The Key to Overcoming Minuscule Attention Spans When Training Employees

If you think your employees have a dwindling attention span, you’re probably right. But don’t be so quick to judge, because it’s not just your employees suffering from this problem.

The Key to Overcoming Minuscule Attention Spans When Training Employees

Consider these facts, cited by the Statistic Brain Research Institute:

  • The average attention span in 2000 was 12 seconds. Now in 2015 that has dropped down to 8.25 seconds.
  • Compare that 2015 figure to this: the average attention span of a goldfish is 9 seconds. That means humans, on average, actually have a shorter attention span than a goldfish.
  • The percent of teenagers who forget major details about their close friends and relatives is 25%.
  • The average length of an internet video is 2.7 minutes.
  • Only 17% of internet page views last more than 4 seconds and that number drops down to 4% for views lasting more than 10 minutes.
  • 49% of words are read on web pages that have 111 or fewer words. Only 28% of words are read on web pages with 593 words.

Research conducted in 2009 by Dianne Dukette and David Cornish showed that you have about 20 minutes’ of sustained attention from the average adult, and in terms of short-term response to a stimulus, you have eight seconds to gain their attention. If you can’t garner initial attention in eight seconds, your audience is lost. If you present information to them that lasts more than 20 minutes, it’s futile.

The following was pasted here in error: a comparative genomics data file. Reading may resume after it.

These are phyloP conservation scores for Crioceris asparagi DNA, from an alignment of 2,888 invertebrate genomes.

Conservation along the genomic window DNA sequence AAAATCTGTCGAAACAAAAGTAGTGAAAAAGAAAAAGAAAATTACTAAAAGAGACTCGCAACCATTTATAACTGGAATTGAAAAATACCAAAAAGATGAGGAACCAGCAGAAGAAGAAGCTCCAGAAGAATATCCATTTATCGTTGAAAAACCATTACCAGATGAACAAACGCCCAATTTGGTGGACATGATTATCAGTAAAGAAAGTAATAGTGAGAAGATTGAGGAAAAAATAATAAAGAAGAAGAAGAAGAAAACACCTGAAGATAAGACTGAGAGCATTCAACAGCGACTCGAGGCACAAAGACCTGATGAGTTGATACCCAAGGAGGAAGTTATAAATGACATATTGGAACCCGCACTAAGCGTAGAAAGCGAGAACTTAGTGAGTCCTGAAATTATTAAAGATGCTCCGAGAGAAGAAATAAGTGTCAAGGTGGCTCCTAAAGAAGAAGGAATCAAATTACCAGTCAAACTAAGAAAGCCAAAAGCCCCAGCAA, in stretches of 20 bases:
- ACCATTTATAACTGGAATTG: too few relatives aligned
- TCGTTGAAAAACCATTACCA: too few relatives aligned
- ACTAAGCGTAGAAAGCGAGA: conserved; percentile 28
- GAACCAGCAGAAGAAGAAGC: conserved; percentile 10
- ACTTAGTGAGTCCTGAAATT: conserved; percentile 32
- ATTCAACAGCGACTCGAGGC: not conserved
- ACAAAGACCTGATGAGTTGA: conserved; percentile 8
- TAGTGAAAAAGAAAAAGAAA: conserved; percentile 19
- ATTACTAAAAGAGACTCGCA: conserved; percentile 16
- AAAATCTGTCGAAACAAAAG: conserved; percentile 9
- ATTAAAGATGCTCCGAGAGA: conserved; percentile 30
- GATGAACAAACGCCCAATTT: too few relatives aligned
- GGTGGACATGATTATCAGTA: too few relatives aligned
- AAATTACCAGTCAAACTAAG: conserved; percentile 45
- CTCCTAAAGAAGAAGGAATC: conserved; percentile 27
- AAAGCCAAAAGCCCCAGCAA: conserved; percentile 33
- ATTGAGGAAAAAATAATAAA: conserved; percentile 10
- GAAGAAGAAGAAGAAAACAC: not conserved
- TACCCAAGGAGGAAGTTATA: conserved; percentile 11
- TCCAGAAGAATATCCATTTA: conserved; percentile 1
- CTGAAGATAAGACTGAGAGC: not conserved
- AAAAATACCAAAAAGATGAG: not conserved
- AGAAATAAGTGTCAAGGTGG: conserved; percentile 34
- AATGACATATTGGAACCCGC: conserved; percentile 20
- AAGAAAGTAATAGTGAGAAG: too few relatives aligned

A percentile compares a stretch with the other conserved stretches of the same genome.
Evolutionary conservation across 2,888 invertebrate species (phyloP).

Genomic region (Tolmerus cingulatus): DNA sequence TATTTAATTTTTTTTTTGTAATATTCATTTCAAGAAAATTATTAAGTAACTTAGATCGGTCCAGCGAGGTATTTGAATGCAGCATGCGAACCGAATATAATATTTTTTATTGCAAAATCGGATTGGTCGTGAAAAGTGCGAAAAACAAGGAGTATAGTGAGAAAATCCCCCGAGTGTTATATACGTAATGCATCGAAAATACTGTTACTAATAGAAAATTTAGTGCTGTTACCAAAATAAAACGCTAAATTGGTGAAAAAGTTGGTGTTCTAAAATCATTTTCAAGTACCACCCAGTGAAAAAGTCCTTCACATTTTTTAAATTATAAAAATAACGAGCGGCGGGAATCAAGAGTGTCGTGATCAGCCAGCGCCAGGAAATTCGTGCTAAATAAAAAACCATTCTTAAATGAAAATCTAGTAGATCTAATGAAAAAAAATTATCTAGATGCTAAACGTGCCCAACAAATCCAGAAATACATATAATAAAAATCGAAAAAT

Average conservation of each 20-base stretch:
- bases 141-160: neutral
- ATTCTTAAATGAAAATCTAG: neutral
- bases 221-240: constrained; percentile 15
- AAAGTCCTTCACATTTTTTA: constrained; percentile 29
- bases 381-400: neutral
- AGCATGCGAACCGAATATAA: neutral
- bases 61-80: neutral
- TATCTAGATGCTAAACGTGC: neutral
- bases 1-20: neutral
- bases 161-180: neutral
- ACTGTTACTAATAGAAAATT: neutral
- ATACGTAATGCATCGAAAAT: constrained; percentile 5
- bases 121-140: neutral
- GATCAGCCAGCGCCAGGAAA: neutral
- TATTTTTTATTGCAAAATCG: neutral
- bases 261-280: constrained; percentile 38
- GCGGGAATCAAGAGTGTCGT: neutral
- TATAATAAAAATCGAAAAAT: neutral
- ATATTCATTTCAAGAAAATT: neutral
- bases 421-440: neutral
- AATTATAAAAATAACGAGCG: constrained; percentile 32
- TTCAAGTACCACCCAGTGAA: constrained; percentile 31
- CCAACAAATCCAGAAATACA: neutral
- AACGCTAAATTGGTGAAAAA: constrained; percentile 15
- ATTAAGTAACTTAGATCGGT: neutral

The limited range of the human attention span is something that’s been understood by Hollywood for quite some time, which is why films are shot in particular ways, where frames only last a certain amount of time. The camera angle changes frequently to reflect the viewer’s natural attention span.

Humans inherently have short attention spans, but it’s dwindled in recent decades even further because of the growth of technology and busier schedules. Your employees are constantly inundated with advertisements, visual stimuli, emails, communication via tablets and smartphones, and they’re expected to pack more into a day than ever before.